High efficiency radial flushing for circular and small rectangular tanks
Most flushing systems available on the market for circular and small rectangular tanks are uneconomical in comparison with the construction costs. These tanks have to be cleaned manually, especially when there is no electric power at hand. Circulation power units (mixers), which can only be powered electrically, counteract the sedimentation process for which the tank is designed.
The HydroSelf® Tank Flush for circular and small rectangular tanks is a container-ised flushing system. It is placed on a base plate with central guide column to which the container guide and reservoir enclosure are connected. The circular outer wall on the HydroSelf® provides the water storage reservoir. The size of the reservoir will depend on the size of tank to be cleaned. The filling occurs by means of a flap valve near the ground or by a filling pipe or by the stored storm water flowing over the top of the unit and filling the centre reservoir. After impounding, the retained combined water is situated in the flush container ready to be released once the storm tank is emptied. The shape of the outer reservoir wall permits the retained water to assist with the lifting of the centre unit which, when triggered, will allow the water to flow under the retaining container. The centre reservoir container is opened by means of float technology or ultrasonic detector, then the whole container wall is raised and a radial flush wave occurs.
The Functional Principle
Phase I — Dry weather
In dry weather the storm tank is empty.
Phase II — Stormwater
When it rains the circular attenuation tank is filled. The float which is positioned in the receiving sump signals the flushing unit to lock the closure mechanism of the reservoir. The flushing container is filled via the flap valve proportionate to the water level in the attenuation tank. Even with partial filling there is enough flushing water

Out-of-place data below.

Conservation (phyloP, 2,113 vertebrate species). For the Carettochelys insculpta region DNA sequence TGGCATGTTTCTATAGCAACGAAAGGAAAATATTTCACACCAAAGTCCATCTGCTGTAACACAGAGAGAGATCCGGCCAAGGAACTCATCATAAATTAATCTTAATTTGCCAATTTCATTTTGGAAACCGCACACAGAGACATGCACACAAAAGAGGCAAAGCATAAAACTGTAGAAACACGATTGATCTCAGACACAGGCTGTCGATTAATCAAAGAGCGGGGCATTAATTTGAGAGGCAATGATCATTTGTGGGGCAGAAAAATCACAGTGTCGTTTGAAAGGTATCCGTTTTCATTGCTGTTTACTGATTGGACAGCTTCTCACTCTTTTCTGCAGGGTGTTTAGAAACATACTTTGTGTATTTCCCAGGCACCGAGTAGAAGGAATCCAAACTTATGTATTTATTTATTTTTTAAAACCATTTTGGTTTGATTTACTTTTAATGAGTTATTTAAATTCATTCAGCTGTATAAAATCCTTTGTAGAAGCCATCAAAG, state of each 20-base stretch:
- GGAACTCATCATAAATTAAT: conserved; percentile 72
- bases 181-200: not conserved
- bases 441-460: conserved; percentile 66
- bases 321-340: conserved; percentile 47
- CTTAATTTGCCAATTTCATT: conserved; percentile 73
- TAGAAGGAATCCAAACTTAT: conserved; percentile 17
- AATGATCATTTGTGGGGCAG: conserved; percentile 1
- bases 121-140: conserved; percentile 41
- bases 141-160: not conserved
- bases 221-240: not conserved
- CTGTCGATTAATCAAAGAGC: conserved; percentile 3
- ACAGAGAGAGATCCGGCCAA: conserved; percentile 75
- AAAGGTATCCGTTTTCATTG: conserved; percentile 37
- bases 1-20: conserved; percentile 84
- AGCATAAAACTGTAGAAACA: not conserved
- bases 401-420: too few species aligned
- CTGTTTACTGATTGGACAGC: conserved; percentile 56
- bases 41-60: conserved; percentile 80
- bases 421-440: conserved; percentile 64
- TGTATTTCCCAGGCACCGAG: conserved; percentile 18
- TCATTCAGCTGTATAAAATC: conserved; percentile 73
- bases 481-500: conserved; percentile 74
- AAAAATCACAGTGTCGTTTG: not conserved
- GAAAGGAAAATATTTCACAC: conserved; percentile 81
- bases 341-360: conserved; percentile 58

in the container to provide a reasonable cleaning wave.
Alternatively the storm tank fills to a level that fully charges the reservoir.
Phase III — After stormwater
After a storm event the tank empties, leaving the flushing water retained in the reservoir container. The sloping wall of the reservoir creates an upward force due to the shape of the outer wall. When the flushing sump is emptied, the float falls and unlocks the reservoir container.
Phase IV — Flushing
Once unlocked, the force of water against the outer reservoir wall raises the whole container upwards releasing the water in a powerful flushing wave. The water flows over the whole tank floor re-mobilising the settled debris and transports it to the receiving sump leaving the floor clean.
- automatic filling, even with partial inflow
- float technology with no external power so no operating costs
- electro-hydraulic control optional
- optimal cleaning results even with heavier deposits
- no additional con-struction technology necessary
- manual flushing possible
- flexible fitting
- very inexpensive
- operation without external power
- retrofit possible –
- even through small manholes
- low maintenance
- operationally safe